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The Bone & Joint Journal
Vol. 105-B, Issue 5 | Pages 504 - 510
1 May 2023
Evans JT Salar O Whitehouse SL Sayers A Whitehouse MR Wilton T Hubble MJW


The Exeter V40 femoral stem is the most implanted stem in the National Joint Registry (NJR) for primary total hip arthroplasty (THA). In 2004, the 44/00/125 stem was released for use in ‘cement-in-cement’ revision cases. It has, however, been used ‘off-label’ as a primary stem when patient anatomy requires a smaller stem with a 44 mm offset. We aimed to investigate survival of this implant in comparison to others in the range when used in primary THAs recorded in the NJR.


We analyzed 328,737 primary THAs using the Exeter V40 stem, comprising 34.3% of the 958,869 from the start of the NJR to December 2018. Our exposure was the stem, and the outcome was all-cause construct revision. We stratified analyses into four groups: constructs using the 44/00/125 stem, those using the 44/0/150 stem, those including a 35.5/125 stem, and constructs using any other Exeter V40 stem.

The Bone & Joint Journal
Vol. 105-B, Issue 3 | Pages 221 - 226
1 Mar 2023
Wilton T Skinner JA Haddad FS

Recent publications have drawn attention to the fact that some brands of joint replacement may contain variants which perform significantly worse (or better) than their ‘siblings’. As a result, the National Joint Registry has performed much more detailed analysis on the larger families of knee arthroplasties in order to identify exactly where these differences may be present and may hitherto have remained hidden. The analysis of the Nexgen knee arthroplasty brand identified that some posterior-stabilized combinations have particularly high revision rates for aseptic loosening of the tibia, and consequently a medical device recall has been issued for the Nexgen ‘option’ tibial component which was implicated. More elaborate signal detection is required in order to identify such variation in results in a routine fashion if patients are to be protected from such variation in outcomes between closely related implant types.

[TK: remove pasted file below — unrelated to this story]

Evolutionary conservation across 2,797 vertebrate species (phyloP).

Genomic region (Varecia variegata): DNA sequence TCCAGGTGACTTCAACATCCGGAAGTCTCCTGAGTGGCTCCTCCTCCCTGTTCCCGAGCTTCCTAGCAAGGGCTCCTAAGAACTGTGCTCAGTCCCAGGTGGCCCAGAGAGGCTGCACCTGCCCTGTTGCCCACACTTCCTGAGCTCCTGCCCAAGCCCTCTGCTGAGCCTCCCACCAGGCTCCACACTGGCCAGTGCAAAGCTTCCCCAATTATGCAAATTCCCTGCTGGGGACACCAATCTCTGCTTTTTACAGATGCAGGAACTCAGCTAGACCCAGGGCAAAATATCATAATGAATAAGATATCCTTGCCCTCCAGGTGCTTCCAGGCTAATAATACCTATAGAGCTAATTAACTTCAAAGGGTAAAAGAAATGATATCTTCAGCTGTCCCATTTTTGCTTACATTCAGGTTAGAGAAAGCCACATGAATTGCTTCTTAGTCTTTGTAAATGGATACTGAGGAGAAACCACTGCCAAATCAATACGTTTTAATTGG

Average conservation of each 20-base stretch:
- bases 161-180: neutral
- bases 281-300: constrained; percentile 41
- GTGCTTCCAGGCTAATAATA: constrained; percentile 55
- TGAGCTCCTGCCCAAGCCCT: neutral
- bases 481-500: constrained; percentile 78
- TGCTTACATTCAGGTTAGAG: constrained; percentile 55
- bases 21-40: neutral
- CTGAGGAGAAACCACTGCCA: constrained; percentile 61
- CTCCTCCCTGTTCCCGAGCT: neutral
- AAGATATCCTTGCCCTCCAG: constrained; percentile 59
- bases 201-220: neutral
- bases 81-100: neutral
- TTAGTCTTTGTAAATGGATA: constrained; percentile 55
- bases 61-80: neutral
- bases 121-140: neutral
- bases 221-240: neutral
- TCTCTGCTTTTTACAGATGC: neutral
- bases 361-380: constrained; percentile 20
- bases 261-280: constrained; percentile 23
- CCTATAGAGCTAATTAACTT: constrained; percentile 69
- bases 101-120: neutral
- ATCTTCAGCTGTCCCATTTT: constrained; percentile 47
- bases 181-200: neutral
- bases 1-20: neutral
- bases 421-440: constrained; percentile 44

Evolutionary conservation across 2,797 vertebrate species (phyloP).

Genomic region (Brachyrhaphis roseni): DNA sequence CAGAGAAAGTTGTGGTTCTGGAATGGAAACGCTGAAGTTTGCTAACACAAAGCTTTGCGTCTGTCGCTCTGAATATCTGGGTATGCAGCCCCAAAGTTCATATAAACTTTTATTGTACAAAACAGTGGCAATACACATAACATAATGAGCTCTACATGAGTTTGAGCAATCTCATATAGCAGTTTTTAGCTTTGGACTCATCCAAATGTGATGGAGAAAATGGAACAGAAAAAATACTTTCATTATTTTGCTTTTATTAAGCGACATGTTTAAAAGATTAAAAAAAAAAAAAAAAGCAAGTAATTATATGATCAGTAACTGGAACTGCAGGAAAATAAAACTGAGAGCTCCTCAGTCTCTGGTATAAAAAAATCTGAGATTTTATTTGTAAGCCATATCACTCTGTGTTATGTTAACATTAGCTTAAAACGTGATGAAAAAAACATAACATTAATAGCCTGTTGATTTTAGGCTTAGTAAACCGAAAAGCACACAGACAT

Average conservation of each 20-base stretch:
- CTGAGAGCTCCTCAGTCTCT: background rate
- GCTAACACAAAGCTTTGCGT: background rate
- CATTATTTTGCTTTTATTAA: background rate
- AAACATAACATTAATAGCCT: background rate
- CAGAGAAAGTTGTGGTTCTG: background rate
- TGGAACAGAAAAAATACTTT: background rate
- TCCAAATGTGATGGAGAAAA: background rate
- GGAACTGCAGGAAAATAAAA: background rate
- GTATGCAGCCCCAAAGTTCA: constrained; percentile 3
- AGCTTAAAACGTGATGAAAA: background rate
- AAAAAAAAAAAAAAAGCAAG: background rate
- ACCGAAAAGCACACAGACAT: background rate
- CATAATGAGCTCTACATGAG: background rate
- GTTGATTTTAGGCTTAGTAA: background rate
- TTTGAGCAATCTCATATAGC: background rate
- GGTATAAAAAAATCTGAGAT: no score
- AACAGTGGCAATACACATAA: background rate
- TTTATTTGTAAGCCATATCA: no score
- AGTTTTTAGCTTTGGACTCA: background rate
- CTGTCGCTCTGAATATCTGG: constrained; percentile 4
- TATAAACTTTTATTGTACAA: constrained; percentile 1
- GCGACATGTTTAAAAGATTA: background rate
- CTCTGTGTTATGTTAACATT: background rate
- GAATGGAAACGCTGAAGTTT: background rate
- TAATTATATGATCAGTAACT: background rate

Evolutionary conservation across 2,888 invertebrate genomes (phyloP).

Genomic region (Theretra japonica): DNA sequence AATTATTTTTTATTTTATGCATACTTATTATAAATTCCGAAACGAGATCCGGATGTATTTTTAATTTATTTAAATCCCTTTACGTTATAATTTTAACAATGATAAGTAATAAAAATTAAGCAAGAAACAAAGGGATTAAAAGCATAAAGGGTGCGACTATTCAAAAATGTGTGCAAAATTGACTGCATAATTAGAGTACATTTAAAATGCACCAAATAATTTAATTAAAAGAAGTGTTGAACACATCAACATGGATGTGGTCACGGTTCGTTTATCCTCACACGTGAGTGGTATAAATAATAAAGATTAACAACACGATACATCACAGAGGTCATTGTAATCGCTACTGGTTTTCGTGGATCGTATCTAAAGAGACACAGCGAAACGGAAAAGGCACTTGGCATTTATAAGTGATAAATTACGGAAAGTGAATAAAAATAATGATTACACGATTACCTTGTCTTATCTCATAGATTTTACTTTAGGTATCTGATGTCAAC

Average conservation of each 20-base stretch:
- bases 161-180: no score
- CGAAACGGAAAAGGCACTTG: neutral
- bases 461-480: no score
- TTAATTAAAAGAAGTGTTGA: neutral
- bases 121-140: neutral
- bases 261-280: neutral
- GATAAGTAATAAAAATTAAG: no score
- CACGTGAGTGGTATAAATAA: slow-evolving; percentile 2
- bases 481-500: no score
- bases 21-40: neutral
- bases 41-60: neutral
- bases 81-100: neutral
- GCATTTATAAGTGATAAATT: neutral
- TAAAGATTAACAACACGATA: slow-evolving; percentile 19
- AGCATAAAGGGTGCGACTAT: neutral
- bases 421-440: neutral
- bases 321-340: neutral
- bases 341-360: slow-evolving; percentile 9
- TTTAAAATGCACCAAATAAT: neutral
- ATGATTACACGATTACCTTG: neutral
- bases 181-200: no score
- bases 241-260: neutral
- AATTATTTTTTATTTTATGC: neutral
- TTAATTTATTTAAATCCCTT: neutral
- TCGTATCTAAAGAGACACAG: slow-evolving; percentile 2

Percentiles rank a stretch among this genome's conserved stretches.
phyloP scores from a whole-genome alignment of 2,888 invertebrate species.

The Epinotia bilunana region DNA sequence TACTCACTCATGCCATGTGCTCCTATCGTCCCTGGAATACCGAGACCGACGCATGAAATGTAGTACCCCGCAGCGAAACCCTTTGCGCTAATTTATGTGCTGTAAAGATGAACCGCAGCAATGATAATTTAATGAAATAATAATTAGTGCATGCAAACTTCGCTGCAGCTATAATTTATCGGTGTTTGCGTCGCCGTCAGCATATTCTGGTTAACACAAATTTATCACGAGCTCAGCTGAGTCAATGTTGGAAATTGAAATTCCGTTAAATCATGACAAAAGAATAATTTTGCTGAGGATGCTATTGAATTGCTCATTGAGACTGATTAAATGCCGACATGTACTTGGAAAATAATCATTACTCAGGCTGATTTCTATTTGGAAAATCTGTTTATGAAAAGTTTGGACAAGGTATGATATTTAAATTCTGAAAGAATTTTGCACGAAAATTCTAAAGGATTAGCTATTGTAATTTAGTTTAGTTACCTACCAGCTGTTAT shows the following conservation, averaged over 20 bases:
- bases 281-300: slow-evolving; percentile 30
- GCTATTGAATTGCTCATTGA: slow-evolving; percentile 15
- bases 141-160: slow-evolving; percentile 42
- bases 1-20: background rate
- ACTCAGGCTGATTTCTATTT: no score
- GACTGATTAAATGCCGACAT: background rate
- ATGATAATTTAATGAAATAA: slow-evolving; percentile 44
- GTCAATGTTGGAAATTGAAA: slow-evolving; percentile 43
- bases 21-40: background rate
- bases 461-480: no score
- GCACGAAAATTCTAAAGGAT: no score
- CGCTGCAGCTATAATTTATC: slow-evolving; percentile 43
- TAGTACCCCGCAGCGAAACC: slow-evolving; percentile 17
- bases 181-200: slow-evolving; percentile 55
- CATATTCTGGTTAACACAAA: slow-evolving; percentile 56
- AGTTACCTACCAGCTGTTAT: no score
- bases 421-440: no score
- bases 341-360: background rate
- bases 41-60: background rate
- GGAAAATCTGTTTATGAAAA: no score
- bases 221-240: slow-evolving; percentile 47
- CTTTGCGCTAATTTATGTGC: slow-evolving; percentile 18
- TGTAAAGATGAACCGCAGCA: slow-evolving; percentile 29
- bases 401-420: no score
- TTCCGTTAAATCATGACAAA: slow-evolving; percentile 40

Cite this article: Bone Joint J 2023;105-B(3):221–226.

Bone & Joint Open
Vol. 3, Issue 9 | Pages 716 - 725
15 Sep 2022
Boulton C Harrison C Wilton T Armstrong R Young E Pegg D Wilkinson JM

Data of high quality are critical for the meaningful interpretation of registry information. The National Joint Registry (NJR) was established in 2002 as the result of an unexpectedly high failure rate of a cemented total hip arthroplasty. The NJR began data collection in 2003. In this study we report on the outcomes following the establishment of a formal data quality (DQ) audit process within the NJR, within which each patient episode entry is validated against the hospital unit’s Patient Administration System and vice-versa. This process enables bidirectional validation of every NJR entry and retrospective correction of any errors in the dataset. In 2014/15 baseline average compliance was 92.6% and this increased year-on-year with repeated audit cycles to 96.0% in 2018/19, with 76.4% of units achieving > 95% compliance. Following the closure of the audit cycle, an overall compliance rate of 97.9% was achieved for the 2018/19 period. An automated system was initiated in 2018 to reduce administrative burden and to integrate the DQ process into standard workflows. Our processes and quality improvement results demonstrate that DQ may be implemented successfully at national level, while minimizing the burden on hospitals.